2009

Multi-turn Encoders Find Home in Industrial Applications

Single-turn encoders have long been used in industrial automation to gauge angular displacement in a broad range of applications, ranging from steering control on a mobile equipment vehicle to boom extensions. A single-turn encoder is a transducer that precisely measures angular displacement over 360 degrees and assigns a value to each position. These values can be decimal, binary or grey code, and systems typically offer up to 17–bit resolution.

altOnce the single-turn encoder rotates over 360 degrees, it resets to 1 degree. While these encoders deliver precise measurements, users need to manually track the number of shaft rotations.

An alternative to single-turn encoders, multi-turn encoders measure shaft position and also track the number of complete revolutions the encoder shaft is rotated. The ability to keep count over multiple turns — up to 4,096 revolutions — saves users significant time and hassle.

The advent of multi-turn encoders allowed users to secure greater amounts of data at faster speeds. This advantage could be likened to a car’s odometer. If a single-turn encoder was coupled to the shaft of a car tire with a circumference of 80 inches, for example, the encoder would track one 80-inch rotation, then start again at 1 inch. While the car may have traveled miles, a single-turn encoder would only measure up to 80 inches, over and over again. Since a multi-turn encoder can track revolutions as well, it would continue accumulating the inches from each rotation until the encoder reached its physical limit—compiling the total distance traveled, with no manual computations needed.

By utilizing either electronic counters or gears, the multi-turn encoder’s shaft position can typically be monitored up to 4096 turns (12 bits). Recent technological advancements allow plastic gearing to keep track of the number of turns. Plastics make the gearing cost-effective and lightweight, which reduces inertia for improved performance — especially enhancing encoder speed ratings, which currently are up to 9000 RPM.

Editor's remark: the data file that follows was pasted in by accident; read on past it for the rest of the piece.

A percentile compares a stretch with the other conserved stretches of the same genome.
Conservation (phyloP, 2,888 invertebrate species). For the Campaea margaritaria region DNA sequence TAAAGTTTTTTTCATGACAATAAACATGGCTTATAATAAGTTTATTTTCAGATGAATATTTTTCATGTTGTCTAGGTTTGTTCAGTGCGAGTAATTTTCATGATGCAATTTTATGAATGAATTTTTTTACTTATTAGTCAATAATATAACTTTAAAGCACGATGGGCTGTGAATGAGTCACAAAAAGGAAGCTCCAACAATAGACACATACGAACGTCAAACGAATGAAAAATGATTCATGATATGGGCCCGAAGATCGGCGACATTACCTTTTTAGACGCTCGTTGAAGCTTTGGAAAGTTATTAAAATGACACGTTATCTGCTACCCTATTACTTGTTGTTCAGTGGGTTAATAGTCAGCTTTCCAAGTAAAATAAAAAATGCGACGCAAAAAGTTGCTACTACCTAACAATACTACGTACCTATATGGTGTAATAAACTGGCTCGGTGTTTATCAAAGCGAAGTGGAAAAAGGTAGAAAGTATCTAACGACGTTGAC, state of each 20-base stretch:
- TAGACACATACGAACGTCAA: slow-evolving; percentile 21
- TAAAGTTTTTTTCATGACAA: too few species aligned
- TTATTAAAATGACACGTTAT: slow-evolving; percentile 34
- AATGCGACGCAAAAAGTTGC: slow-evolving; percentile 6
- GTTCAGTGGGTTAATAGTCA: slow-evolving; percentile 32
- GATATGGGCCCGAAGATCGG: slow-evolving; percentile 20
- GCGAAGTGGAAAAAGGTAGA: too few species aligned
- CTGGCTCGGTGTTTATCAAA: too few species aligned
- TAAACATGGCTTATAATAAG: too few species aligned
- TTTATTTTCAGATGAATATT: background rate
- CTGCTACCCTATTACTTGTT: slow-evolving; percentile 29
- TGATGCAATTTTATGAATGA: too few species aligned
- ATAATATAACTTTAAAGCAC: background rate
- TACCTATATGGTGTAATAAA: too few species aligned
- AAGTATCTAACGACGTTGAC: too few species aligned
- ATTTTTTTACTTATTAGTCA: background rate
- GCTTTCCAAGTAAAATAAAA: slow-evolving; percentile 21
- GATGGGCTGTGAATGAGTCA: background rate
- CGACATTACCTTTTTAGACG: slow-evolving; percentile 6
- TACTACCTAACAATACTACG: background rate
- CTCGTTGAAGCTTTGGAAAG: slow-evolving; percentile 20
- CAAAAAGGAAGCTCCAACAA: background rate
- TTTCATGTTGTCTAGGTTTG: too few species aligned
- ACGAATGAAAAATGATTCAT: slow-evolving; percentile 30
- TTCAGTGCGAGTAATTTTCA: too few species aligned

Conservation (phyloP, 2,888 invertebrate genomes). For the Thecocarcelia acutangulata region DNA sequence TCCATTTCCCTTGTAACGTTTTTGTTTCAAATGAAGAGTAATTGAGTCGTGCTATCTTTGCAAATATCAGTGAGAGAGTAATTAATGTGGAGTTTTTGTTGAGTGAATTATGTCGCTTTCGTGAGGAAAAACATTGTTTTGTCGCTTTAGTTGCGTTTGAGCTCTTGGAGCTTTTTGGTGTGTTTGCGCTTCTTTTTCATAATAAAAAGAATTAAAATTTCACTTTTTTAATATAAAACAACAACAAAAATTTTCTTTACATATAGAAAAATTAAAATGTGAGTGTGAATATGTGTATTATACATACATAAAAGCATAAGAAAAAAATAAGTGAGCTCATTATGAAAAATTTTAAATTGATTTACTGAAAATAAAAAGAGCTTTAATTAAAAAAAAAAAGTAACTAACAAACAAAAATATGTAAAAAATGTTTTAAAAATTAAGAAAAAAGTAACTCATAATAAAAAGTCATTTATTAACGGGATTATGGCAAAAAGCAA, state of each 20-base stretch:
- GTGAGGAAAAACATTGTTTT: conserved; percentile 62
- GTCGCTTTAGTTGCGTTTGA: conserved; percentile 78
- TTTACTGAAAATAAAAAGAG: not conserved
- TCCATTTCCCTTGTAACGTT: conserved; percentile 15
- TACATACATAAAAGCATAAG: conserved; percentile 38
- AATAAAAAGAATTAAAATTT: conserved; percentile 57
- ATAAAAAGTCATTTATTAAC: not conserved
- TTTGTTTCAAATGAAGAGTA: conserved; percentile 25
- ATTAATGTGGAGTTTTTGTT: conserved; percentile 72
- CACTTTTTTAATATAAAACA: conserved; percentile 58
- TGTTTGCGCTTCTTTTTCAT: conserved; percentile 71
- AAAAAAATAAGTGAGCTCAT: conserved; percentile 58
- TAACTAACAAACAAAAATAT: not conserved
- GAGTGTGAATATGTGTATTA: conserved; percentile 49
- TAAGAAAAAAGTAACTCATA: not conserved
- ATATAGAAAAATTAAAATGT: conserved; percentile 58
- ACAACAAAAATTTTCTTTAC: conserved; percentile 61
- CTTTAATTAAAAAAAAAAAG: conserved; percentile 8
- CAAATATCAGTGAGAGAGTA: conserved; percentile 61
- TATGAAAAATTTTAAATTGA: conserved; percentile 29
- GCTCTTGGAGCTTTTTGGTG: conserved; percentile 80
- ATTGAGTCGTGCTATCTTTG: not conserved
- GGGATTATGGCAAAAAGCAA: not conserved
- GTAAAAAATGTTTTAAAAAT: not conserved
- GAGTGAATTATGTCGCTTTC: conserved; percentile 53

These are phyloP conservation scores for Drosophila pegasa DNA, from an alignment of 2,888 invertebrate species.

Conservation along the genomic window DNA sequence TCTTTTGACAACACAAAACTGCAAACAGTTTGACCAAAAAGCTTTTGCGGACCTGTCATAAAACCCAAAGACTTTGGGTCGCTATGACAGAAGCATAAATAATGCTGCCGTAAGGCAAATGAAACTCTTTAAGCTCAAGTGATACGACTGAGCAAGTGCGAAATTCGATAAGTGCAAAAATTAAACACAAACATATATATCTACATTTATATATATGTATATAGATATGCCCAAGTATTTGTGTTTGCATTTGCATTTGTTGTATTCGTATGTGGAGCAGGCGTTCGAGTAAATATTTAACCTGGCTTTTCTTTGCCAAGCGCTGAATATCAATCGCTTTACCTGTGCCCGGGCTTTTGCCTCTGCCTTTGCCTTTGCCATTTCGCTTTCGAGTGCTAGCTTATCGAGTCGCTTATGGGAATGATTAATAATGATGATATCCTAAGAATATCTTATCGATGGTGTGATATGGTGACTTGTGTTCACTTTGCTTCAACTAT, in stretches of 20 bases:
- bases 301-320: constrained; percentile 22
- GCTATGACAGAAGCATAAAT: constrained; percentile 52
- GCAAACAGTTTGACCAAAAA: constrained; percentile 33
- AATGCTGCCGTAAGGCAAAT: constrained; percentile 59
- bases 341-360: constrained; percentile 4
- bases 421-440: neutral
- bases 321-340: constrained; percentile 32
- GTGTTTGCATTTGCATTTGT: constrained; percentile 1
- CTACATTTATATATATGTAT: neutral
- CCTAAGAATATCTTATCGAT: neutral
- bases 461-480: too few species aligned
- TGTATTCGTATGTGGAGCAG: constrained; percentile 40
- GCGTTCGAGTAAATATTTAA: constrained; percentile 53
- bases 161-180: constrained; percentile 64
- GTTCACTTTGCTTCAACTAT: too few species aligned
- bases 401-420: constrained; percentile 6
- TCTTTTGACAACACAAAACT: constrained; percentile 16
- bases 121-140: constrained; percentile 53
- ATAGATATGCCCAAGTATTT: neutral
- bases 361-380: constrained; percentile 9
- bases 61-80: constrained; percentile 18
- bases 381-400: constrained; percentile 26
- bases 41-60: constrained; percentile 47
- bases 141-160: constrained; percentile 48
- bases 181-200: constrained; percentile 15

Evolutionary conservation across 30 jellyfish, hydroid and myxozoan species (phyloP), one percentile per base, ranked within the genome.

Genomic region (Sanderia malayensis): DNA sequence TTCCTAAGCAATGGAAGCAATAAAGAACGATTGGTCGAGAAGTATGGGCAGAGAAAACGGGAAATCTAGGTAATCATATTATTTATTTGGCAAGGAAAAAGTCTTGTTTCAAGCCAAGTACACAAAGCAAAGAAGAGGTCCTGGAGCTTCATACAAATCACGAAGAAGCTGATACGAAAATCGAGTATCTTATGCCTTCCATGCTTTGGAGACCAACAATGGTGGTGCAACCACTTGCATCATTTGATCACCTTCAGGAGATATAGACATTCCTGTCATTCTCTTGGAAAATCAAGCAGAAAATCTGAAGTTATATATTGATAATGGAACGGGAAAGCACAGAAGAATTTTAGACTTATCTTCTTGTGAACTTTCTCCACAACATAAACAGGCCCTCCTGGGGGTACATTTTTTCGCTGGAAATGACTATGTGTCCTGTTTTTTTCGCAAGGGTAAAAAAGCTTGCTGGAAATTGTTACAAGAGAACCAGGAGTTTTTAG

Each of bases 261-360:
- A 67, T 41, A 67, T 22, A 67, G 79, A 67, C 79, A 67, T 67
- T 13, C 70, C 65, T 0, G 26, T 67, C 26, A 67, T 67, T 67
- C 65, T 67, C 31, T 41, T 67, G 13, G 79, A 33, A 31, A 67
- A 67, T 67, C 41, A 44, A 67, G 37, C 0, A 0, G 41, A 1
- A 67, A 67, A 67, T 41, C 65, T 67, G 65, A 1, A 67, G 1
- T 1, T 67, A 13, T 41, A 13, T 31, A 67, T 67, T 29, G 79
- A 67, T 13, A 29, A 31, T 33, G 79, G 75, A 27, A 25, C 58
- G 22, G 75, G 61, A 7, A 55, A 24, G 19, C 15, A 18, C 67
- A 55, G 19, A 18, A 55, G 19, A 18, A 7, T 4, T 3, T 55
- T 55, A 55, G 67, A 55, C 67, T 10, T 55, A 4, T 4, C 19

Multi-turn encoders utilize a glass disc that has a chrome pattern deposited on its surface. The chrome patterns divide the disc and are interpreted as grey code numbers inside the encoder. Glass is used for the disc because it is translucent, provides a stable platform for the code pattern, and is the most stable material over a wide range of temperatures. Photo receivers are employed on one side of the disc, while LEDs provide the light source on the other side. The light received through the disc is encoded and interpreted as a grey code pattern. Grey code is an ordering of 2n binary numbers and is used as only 1 bit changes at a time, leaving little room for counting errors.

Multi-turn encoders are typically larger than standard single-turn encoders because they must hold a gear train. In the past, large gear circumferences precluded the encoders from employing a through-hole design. The gears in early encoders were contructed of metal in order to stand up to high-speed operation, as plastic gears were prone to failure due to backlash.

Previously photo sensors and LEDs used in encoders were discrete items, making the high cost of the encoder— and labor required to install it — one of the cost drivers of absolute encoders. Today, the photo sensors are included in the primary ASIC (application specific integrated circuit), which provides about 95% of the encoder’s functionality, thus reducing the cost and labor to build such a device.

To track shaft position, the multi-turn encoder utilizes a trio of plastic gears driven off of the main shaft or hub. These gears utilize special coatings that allow light to either be absorbed or reflected back, activating several critically positioned photo sensors. The on/off patterns of these sensors define the multi-turn position. One sensor is required per bit of information, so a 17- bit-per-turn encoder will require 17 photo receivers to carry out the job.